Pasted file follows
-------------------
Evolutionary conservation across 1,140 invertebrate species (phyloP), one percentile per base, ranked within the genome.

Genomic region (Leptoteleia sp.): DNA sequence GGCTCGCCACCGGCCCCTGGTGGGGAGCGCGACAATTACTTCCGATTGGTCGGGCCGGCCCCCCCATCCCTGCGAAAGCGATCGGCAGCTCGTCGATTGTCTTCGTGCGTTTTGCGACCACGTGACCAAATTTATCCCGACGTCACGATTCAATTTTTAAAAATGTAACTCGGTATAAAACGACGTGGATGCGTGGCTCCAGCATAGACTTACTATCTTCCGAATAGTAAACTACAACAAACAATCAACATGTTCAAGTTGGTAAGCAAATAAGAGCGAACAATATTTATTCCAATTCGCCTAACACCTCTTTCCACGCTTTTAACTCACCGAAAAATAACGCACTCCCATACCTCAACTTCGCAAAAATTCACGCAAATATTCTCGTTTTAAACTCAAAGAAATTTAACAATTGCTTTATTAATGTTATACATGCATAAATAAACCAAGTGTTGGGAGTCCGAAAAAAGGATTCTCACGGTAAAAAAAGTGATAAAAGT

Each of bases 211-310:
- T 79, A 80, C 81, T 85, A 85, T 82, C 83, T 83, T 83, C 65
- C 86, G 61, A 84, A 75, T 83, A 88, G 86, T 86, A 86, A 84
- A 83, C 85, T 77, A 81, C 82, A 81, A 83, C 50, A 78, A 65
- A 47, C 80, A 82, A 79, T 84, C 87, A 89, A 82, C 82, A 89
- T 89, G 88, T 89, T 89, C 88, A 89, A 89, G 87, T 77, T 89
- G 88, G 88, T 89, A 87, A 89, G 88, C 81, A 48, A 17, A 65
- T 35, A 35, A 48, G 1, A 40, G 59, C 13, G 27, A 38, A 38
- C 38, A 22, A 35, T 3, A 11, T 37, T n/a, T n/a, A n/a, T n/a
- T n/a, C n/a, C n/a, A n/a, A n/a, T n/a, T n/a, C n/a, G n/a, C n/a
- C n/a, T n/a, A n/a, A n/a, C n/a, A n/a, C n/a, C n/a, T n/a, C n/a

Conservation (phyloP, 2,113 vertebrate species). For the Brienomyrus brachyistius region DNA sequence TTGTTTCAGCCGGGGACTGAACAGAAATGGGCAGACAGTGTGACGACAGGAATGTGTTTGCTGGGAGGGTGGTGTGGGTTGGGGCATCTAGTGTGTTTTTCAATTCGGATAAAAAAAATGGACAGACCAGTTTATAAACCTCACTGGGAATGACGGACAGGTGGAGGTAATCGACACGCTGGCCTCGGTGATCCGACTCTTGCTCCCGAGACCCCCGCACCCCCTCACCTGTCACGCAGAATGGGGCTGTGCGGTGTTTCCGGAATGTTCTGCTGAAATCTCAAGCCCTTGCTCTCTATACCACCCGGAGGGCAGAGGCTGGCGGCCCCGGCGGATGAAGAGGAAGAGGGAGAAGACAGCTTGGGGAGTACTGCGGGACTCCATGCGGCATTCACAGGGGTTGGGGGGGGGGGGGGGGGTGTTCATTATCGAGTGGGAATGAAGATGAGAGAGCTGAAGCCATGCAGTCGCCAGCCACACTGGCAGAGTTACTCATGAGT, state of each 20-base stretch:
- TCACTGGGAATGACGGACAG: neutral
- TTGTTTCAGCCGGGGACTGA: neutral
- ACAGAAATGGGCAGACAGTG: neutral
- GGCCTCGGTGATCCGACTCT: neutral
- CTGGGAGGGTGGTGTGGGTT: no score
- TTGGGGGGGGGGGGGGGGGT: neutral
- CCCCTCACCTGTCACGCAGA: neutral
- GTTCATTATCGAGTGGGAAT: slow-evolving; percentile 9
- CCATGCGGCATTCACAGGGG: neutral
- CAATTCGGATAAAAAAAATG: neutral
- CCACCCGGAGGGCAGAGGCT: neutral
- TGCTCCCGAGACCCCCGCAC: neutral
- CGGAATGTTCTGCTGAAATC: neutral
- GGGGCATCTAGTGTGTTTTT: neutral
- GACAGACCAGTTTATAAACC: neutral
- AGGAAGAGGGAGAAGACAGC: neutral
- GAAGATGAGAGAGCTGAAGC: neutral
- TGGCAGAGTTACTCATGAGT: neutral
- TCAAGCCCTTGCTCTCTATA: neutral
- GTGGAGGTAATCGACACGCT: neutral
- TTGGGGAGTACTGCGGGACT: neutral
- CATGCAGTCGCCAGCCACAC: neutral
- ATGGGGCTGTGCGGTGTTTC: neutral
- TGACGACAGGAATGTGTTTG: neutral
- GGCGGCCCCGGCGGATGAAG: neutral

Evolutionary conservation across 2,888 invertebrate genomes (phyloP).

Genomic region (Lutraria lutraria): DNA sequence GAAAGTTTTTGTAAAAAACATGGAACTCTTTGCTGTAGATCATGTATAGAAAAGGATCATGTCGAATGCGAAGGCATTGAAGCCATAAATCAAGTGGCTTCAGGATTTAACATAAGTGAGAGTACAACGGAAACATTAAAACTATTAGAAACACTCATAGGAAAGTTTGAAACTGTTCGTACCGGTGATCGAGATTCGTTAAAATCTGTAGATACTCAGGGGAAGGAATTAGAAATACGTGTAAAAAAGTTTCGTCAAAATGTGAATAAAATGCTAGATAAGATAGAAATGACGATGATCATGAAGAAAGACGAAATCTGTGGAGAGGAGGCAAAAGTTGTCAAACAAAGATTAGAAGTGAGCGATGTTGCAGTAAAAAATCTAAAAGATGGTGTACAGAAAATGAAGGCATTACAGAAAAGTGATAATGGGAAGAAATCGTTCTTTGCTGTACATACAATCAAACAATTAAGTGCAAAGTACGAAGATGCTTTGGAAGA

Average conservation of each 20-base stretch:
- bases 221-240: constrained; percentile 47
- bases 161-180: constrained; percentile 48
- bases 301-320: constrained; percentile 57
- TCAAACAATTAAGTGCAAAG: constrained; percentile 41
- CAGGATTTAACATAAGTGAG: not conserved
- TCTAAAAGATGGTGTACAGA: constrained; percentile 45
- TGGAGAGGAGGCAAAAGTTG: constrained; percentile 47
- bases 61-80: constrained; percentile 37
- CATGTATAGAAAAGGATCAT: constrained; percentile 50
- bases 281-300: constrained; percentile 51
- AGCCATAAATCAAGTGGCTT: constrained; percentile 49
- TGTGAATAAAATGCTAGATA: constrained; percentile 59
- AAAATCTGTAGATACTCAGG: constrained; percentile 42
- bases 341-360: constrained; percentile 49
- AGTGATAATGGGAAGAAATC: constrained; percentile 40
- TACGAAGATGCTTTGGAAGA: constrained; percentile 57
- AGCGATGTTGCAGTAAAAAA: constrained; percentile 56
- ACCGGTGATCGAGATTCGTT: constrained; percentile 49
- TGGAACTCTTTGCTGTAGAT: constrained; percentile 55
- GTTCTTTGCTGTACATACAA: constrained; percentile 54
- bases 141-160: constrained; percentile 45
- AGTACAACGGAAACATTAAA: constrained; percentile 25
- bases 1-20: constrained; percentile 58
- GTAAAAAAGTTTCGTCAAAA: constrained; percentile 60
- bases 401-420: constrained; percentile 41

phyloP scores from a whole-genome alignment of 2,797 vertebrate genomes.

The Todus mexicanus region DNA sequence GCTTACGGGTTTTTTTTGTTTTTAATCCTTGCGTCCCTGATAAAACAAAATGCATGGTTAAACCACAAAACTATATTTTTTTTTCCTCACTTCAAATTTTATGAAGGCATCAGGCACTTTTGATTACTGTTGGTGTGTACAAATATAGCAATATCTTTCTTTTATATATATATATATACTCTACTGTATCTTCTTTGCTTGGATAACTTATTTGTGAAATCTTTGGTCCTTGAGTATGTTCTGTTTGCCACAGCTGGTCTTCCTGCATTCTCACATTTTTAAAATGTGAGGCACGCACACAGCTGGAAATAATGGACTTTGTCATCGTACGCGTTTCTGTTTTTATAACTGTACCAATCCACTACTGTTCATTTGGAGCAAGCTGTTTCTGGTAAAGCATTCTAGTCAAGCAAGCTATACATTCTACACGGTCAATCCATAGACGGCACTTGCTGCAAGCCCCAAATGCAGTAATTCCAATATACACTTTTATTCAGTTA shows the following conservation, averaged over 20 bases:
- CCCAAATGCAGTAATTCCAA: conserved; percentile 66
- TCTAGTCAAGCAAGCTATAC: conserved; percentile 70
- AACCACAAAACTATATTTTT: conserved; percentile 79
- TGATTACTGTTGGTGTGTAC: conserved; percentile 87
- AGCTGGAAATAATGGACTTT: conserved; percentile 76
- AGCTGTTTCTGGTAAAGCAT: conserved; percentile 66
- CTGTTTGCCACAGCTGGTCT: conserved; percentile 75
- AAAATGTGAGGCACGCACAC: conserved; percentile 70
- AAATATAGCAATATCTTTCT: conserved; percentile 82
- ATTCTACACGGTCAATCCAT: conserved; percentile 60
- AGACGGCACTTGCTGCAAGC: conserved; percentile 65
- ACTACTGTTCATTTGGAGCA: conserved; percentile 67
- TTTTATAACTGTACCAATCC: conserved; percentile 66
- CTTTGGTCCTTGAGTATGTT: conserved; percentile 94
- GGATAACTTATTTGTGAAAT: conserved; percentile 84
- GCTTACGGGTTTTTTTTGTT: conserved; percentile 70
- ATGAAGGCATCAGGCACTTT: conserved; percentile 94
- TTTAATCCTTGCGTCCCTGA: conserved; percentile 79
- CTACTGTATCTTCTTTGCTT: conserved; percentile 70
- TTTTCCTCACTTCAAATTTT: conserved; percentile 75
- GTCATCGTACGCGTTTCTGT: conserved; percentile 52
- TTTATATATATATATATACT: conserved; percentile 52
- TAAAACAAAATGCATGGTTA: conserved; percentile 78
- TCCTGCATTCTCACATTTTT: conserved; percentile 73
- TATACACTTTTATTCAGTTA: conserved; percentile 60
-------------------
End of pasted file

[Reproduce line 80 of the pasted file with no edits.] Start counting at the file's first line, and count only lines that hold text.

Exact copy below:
- AGACGGCACTTGCTGCAAGC: conserved; percentile 65